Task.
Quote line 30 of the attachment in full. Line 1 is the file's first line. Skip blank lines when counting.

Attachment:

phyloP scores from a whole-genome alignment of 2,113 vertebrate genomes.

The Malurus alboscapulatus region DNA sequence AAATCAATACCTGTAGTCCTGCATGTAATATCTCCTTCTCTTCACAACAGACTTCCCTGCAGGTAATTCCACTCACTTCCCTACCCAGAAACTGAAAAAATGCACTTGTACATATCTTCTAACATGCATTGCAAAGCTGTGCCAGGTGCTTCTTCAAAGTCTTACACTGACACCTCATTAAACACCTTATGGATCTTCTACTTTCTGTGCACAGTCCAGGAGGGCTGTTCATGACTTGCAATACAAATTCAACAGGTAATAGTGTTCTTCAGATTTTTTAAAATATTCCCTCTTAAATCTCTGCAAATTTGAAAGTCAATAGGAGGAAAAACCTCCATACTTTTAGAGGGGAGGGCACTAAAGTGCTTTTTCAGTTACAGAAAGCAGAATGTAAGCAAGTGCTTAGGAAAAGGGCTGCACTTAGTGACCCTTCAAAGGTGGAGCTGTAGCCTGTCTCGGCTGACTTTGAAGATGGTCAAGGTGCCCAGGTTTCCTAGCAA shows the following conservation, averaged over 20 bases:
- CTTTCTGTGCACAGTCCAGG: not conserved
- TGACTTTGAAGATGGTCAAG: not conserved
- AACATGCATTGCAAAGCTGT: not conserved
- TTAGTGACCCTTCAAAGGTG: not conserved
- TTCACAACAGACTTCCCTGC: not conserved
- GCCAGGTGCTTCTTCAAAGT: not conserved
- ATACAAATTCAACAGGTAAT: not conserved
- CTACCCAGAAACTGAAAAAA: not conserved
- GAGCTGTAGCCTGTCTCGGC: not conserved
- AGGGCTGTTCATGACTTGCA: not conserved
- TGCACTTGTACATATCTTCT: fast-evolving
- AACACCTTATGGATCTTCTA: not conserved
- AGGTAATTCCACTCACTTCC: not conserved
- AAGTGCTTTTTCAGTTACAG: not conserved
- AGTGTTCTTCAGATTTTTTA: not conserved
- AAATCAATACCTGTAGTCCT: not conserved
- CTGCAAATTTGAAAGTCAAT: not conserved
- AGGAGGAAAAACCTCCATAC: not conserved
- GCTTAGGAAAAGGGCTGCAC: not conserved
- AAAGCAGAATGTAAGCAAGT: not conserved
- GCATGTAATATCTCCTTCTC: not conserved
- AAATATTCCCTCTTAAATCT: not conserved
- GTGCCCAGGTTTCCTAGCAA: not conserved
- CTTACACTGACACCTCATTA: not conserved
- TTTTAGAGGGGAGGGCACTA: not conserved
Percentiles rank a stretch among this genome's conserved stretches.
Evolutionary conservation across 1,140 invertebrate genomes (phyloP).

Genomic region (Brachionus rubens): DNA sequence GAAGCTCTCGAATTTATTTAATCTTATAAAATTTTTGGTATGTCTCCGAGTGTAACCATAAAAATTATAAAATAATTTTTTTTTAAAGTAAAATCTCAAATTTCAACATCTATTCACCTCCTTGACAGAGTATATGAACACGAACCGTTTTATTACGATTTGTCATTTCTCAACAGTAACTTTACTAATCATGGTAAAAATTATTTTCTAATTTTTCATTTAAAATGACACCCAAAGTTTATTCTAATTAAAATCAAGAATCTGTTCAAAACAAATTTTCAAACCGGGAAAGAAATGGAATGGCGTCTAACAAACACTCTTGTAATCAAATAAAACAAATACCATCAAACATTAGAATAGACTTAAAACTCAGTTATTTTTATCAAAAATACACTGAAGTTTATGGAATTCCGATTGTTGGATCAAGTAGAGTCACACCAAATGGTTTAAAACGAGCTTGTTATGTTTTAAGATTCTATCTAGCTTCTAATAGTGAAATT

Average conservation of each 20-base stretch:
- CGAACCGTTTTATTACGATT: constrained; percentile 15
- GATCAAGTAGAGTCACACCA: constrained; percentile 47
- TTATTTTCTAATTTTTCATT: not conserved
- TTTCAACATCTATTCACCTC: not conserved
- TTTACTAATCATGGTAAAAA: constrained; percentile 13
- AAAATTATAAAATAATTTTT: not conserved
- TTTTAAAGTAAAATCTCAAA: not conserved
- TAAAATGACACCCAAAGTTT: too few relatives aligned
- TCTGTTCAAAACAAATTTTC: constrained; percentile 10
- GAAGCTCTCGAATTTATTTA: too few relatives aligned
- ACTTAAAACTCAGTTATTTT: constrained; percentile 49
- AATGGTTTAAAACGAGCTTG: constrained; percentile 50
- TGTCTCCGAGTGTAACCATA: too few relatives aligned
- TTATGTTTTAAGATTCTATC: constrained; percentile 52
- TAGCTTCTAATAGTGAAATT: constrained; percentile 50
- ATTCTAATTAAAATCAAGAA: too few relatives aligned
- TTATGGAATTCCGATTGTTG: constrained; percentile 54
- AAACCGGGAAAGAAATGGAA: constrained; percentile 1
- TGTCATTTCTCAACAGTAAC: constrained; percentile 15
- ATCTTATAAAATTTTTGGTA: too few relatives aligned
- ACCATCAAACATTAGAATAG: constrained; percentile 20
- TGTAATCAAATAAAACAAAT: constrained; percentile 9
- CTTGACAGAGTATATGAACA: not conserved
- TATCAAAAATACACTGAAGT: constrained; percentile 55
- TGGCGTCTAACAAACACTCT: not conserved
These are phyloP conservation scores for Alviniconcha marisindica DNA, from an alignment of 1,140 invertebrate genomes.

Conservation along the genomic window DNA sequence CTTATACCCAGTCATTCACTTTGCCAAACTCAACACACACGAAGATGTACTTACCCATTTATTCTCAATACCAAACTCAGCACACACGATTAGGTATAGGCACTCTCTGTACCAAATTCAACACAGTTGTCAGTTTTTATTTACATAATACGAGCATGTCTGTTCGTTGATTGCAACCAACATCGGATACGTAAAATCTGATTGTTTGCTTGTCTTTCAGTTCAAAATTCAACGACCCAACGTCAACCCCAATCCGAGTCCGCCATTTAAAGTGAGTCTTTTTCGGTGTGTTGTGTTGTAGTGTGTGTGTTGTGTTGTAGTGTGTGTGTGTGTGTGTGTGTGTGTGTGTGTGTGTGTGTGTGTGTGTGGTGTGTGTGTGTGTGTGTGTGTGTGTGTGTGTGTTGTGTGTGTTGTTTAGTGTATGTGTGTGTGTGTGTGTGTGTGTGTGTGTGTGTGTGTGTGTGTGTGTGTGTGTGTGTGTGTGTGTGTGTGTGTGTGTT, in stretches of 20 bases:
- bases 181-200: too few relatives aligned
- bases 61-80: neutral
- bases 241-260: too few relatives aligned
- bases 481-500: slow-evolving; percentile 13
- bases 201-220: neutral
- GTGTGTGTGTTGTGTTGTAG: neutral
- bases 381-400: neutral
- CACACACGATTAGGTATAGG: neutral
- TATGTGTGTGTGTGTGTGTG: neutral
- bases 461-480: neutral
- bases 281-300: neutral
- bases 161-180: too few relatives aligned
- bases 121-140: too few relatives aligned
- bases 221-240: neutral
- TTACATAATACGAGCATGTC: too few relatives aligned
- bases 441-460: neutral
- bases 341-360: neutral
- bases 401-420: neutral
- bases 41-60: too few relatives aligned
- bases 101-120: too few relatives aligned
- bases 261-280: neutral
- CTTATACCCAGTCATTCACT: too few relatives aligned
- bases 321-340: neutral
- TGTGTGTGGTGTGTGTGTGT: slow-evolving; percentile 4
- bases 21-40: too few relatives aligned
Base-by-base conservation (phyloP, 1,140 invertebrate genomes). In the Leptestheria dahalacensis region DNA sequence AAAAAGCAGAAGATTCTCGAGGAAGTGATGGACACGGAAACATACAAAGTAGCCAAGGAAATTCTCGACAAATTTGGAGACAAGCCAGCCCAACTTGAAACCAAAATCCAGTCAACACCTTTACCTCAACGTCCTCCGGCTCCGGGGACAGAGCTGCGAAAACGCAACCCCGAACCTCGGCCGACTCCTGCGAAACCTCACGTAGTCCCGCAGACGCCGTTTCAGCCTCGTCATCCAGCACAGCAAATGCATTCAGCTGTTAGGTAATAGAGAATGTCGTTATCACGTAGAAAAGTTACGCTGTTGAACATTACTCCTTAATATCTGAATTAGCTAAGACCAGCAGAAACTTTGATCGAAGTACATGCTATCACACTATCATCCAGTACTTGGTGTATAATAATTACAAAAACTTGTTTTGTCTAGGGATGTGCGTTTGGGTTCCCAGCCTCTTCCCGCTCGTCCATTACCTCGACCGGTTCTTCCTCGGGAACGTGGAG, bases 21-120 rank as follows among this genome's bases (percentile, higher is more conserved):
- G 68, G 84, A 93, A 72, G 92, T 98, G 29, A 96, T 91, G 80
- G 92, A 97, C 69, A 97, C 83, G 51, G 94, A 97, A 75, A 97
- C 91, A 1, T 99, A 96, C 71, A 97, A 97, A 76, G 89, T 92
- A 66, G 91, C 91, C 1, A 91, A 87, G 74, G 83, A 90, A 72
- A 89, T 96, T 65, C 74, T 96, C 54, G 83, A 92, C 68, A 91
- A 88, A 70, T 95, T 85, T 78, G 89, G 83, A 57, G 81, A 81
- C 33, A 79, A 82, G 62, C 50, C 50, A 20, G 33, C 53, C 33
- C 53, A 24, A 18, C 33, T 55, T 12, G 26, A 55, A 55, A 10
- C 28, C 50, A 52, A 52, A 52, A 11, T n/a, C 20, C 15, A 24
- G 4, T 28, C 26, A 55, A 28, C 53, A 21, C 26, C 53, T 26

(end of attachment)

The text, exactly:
Genomic region (Brachionus rubens): DNA sequence GAAGCTCTCGAATTTATTTAATCTTATAAAATTTTTGGTATGTCTCCGAGTGTAACCATAAAAATTATAAAATAATTTTTTTTTAAAGTAAAATCTCAAATTTCAACATCTATTCACCTCCTTGACAGAGTATATGAACACGAACCGTTTTATTACGATTTGTCATTTCTCAACAGTAACTTTACTAATCATGGTAAAAATTATTTTCTAATTTTTCATTTAAAATGACACCCAAAGTTTATTCTAATTAAAATCAAGAATCTGTTCAAAACAAATTTTCAAACCGGGAAAGAAATGGAATGGCGTCTAACAAACACTCTTGTAATCAAATAAAACAAATACCATCAAACATTAGAATAGACTTAAAACTCAGTTATTTTTATCAAAAATACACTGAAGTTTATGGAATTCCGATTGTTGGATCAAGTAGAGTCACACCAAATGGTTTAAAACGAGCTTGTTATGTTTTAAGATTCTATCTAGCTTCTAATAGTGAAATT